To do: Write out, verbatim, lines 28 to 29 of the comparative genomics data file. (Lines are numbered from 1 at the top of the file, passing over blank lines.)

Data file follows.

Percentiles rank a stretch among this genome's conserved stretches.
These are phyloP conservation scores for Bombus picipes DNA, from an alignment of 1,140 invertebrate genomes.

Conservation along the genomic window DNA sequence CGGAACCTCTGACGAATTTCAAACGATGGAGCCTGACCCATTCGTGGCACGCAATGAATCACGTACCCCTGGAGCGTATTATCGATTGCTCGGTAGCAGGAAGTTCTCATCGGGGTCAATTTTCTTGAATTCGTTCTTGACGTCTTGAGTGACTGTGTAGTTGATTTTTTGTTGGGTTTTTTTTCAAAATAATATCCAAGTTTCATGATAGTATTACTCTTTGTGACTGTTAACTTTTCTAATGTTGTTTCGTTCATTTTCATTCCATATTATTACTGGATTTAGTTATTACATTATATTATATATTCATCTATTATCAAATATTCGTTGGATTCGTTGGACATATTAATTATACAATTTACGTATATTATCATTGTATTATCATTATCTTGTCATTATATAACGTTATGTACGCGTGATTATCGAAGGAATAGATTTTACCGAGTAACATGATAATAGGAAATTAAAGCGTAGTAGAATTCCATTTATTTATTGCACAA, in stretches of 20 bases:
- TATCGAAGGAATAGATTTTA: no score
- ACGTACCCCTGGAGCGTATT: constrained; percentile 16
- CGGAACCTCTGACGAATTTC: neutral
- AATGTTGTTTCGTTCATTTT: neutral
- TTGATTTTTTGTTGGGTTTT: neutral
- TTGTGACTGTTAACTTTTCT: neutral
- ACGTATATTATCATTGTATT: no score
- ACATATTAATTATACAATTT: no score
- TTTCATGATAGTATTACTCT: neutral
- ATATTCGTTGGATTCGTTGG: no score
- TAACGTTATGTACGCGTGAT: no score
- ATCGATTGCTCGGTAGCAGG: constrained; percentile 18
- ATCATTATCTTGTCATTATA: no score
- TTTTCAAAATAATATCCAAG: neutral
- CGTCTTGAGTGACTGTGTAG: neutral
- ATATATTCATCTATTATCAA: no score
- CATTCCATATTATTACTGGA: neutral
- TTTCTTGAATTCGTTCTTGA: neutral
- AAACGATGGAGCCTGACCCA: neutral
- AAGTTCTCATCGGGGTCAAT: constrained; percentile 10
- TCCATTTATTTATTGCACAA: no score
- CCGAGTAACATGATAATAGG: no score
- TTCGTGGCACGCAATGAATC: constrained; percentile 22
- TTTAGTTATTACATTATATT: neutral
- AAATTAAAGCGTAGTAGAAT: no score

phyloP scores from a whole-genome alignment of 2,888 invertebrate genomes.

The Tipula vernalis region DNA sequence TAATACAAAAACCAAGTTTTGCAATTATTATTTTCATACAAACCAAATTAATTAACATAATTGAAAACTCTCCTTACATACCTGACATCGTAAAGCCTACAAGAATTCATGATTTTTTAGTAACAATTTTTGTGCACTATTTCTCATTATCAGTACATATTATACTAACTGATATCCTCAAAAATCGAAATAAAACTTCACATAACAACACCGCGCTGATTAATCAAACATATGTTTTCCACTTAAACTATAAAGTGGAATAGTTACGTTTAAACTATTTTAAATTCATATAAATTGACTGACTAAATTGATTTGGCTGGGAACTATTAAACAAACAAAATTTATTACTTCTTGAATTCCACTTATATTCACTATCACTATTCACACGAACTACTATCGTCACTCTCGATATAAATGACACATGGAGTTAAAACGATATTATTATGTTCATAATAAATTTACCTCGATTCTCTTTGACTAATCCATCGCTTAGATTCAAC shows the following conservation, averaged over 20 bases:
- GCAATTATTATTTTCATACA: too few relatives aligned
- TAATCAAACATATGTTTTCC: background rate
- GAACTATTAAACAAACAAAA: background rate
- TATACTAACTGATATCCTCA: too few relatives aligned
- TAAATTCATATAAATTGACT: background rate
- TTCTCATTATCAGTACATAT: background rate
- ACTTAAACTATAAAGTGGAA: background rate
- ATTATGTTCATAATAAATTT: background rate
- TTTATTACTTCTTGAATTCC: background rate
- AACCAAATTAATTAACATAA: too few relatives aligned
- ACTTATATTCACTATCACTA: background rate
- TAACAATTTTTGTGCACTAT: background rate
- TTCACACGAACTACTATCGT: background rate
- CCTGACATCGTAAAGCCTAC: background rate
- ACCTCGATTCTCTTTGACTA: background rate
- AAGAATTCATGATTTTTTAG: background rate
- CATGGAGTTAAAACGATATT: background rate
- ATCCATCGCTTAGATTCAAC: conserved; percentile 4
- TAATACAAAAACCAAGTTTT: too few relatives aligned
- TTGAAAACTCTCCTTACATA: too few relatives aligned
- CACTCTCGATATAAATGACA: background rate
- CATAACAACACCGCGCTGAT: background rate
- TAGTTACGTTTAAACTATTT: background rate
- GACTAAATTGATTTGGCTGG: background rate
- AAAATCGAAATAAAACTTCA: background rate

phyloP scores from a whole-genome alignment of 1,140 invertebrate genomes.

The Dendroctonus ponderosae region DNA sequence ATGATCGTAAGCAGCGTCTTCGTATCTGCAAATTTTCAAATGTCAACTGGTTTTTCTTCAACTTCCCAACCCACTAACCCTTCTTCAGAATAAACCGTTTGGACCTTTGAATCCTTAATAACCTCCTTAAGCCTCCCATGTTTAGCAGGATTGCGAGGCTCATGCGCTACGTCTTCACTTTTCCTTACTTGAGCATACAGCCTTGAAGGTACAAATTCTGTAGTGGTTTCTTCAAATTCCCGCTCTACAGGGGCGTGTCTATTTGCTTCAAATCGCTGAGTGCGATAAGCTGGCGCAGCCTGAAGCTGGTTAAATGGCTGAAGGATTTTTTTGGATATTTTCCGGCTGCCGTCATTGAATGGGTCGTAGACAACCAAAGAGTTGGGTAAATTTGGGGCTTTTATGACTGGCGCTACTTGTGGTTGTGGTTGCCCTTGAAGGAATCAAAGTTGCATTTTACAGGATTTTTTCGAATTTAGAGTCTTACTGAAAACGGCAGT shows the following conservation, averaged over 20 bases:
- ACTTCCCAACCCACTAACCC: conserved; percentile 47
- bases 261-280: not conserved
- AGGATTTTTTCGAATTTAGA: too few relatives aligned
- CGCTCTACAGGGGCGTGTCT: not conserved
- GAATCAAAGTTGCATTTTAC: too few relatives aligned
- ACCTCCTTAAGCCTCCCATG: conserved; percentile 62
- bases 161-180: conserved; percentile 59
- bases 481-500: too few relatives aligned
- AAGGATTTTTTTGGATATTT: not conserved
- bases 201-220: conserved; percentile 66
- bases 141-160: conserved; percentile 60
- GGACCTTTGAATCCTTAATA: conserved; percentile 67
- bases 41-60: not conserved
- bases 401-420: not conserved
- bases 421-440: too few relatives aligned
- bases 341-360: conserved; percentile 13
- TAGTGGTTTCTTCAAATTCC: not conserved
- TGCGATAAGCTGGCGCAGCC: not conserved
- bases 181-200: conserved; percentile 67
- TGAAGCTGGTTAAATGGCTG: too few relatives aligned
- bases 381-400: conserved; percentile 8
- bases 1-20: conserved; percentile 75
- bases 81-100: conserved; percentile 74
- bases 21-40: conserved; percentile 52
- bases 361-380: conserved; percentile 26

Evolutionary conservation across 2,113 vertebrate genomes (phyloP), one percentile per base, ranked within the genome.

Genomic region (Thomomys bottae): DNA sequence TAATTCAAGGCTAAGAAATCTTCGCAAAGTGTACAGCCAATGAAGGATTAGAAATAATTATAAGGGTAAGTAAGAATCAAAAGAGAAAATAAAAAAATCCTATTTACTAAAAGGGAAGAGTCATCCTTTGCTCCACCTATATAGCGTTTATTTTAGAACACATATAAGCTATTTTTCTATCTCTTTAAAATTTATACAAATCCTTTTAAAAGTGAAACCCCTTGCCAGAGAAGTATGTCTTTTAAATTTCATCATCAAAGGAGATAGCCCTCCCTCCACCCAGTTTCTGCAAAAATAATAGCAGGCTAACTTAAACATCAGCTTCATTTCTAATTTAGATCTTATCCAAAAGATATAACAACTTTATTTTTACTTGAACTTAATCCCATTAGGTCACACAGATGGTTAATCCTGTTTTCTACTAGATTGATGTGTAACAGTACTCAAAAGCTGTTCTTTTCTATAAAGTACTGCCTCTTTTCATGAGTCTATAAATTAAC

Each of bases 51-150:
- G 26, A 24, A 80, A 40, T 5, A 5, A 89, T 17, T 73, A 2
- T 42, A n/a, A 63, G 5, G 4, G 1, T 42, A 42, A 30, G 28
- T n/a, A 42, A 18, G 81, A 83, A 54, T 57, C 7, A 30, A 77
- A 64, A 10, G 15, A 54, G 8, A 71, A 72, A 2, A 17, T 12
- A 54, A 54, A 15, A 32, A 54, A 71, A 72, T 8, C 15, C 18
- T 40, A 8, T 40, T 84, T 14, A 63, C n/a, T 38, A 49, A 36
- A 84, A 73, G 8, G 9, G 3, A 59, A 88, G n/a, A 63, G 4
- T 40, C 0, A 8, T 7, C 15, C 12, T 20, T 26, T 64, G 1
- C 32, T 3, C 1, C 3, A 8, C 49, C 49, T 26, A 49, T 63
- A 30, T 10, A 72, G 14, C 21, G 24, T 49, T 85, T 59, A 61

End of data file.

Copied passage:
- AAATTAAAGCGTAGTAGAAT: no score

phyloP scores from a whole-genome alignment of 2,888 invertebrate genomes.